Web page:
What’s Your Greatest Strength

Posted by Nancy Gober

“What’s your greatest strength?” asks the interviewer.

“Well, mmmm. . . , I would say I’m . . . uh,” stumbles the interviewee.

Your Greatest StrengthA missed opportunity to succinctly and reasonably tell your interviewer a couple of your key attributes that make you stand out from the crowd and why hiring you would be a good thing!

This frequently asked interview question throws a lot of interviewees as much as its closely related cousin: What’s your greatest weakness? On the surface, it shouldn’t. It seems it should be the easier of the two questions. But it throws a lot of job seekers anyway. It seems that saying “good things” about yourself and your job performance is not as easy or as comfortable as it might seem. So, in answering this question,

  1. Consider what you want interviewers and networking contacts to know about your job performance, and
  2. Plan what you want to say as carefully as you do in answering the flip-side question: What’s your greatest weakness?

Almost all interviewers will ask

Almost all interviewers will ask about your strengths. They want to know what you bring to the table. In other words, they want to know:

  1. How can hiring you, benefit them?
  2. But they also ask it to see how you handle this question and what it reveals about you in terms of how you see yourself. It tells them a lot.

What’s to be gained from answering well


  1. It begins the sale. Your sale of you to the hiring company, or to a networking contact who – if impressed – will refer you.
  2. It makes the sale. If your strengths – abilities, aptitudes, attitudes, skills, knowledge, education, job history & interpersonal skills – impress and convince the hiring manager that you are what he or she needs to solve problems or attain growth, you’re hired!

A particularly good interview question

Unlike its close cousin asking about weakness (which is not a particularly good question), “What’s Your Greatest Strength?” is a good question for an interviewer to ask. In fact, it’s a great question.

While some candidates for positions overdo it with self-serving comments that come across as “bragging,” this question really allows candidates to (1) state their case for hiring them, and (2) move their cause forward. A well thought-out fact-based answer, can convince the HR interviewer, the hiring manager, and other members of the interviewing panel that hiring you is a good thing.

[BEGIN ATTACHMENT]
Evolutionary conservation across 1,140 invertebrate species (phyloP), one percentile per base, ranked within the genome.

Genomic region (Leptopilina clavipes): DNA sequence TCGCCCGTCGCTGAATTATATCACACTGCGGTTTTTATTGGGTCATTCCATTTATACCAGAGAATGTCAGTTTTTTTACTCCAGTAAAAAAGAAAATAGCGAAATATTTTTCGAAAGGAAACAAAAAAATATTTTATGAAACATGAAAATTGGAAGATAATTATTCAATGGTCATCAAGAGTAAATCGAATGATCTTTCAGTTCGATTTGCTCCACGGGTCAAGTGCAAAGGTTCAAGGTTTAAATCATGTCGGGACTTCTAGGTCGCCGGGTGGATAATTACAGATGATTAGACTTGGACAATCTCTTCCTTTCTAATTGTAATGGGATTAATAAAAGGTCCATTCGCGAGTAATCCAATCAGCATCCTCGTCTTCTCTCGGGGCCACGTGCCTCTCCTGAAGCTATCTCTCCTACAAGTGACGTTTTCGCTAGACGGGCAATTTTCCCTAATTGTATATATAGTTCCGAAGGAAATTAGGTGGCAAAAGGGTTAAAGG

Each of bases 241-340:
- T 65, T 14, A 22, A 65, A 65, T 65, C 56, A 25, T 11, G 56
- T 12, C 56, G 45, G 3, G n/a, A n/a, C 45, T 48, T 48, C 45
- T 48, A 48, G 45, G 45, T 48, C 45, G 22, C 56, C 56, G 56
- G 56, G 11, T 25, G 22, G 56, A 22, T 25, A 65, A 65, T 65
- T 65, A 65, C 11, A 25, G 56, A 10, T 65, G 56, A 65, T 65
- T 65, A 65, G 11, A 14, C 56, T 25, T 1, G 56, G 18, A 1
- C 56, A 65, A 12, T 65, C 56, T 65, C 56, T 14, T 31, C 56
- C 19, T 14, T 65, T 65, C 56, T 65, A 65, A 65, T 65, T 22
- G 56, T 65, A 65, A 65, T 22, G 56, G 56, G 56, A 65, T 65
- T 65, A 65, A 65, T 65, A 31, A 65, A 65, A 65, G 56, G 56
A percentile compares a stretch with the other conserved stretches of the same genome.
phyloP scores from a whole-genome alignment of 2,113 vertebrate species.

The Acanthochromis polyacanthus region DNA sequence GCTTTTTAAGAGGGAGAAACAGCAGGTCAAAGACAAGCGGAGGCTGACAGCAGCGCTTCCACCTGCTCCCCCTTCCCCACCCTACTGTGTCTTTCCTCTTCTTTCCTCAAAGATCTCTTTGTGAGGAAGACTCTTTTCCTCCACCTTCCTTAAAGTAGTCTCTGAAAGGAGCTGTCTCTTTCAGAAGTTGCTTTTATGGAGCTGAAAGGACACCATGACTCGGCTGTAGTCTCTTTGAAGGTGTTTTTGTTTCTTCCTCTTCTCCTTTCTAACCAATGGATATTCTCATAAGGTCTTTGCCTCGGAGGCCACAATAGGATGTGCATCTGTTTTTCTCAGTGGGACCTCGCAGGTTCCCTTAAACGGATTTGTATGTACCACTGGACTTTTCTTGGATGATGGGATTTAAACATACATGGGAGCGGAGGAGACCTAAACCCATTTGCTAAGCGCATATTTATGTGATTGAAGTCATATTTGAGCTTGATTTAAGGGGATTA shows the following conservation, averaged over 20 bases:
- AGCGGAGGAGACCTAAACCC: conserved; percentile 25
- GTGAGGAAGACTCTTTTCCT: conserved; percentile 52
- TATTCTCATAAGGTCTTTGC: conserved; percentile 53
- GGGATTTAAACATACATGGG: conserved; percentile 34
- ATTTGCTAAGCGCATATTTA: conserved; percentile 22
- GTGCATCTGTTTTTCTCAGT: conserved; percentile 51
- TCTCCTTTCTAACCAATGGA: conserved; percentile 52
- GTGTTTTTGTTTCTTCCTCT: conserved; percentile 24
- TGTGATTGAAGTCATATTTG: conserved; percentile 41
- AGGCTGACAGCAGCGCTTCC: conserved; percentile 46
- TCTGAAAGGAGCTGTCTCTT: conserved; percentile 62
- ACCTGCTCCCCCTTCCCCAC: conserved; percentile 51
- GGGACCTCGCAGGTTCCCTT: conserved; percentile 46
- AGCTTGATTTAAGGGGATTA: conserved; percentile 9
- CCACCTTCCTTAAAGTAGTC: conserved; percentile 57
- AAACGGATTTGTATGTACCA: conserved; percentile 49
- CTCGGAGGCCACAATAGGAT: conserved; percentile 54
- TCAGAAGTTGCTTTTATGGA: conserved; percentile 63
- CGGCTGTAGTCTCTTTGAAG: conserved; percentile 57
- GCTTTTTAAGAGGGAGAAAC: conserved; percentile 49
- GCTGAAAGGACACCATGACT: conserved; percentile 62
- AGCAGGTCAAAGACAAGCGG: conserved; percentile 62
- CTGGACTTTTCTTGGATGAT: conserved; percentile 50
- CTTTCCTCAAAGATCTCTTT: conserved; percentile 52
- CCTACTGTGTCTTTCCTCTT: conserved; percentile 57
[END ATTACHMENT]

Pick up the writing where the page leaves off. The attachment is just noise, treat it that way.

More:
As with its close cousin, the strengths question can work against you if you’re not prepared. Without a strategy, some job seekers provide a foot-in-mouth answer that knocks them out of the competition entirely.

Below is a strategy to follow that delivers a thoughtful, fact-based answer:

  • Step 1. Choose a strength, or two or three strengths, that relate to key requirements of the job.
  • Step 2. Review your professional accomplishments and select one (or better two or three) that demonstrate how you used the strengths you’ve chosen in performing work. Since these should be stated as Accomplishment Statements (i.e., bulleted accomplishments on your resume), they should be easy to find.
  • Step 3. Practice telling the story of each Accomplishment Statement. State (1) the situation, challenge, or problem you faced; (2) the actions you took; and (3) the result you achieved.

A triple win

Using the strategy just described above, you score a TRIPLE WIN!

1. You provide a fact-based response, backed up by your story.
2. You show self-awareness.
3. You not only talk about but demonstrate how you used your strength(s) to achieve a successful outcome to a problem you tackled or situation you encountered.

In summary, effective interviewing is not easy, but it’s not rocket science either. While there are 1000s of interview questions being asked, many are common and frequently asked questions. Do some homework. Learn what these frequently asked questions are, plan credible responses in advance, and sail through your interview!

What is your greatest strength

Let us hear from you. How have you handled this question? What is the most difficult question you have been asked in interviews? Contact me or comment below to share your response.

Nancy GoberNancy Gober is a career strategist who has helped thousands of job seekers find employment. She’s also been a popular resume reviewer at our Cleared Job Fairs. You may reach Nancy via email at [email protected]. Follow Nancy on Twitter @AfterJobClub.


  • Nancy Gober

    Nancy Gober is a career strategist who has helped thousands of job seekers find employment, and the author of “Jobs Are Not Found Sitting at the Computer.” You may reach Nancy via email at [email protected].

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This entry was posted on Friday, October 24, 2014 2:25 pm

One thought on “What’s Your Greatest Strength”

  1. Ms. Gober. Thank you for sharing these truly excellent tips. I will immediately implement these strategies to secure my next career.

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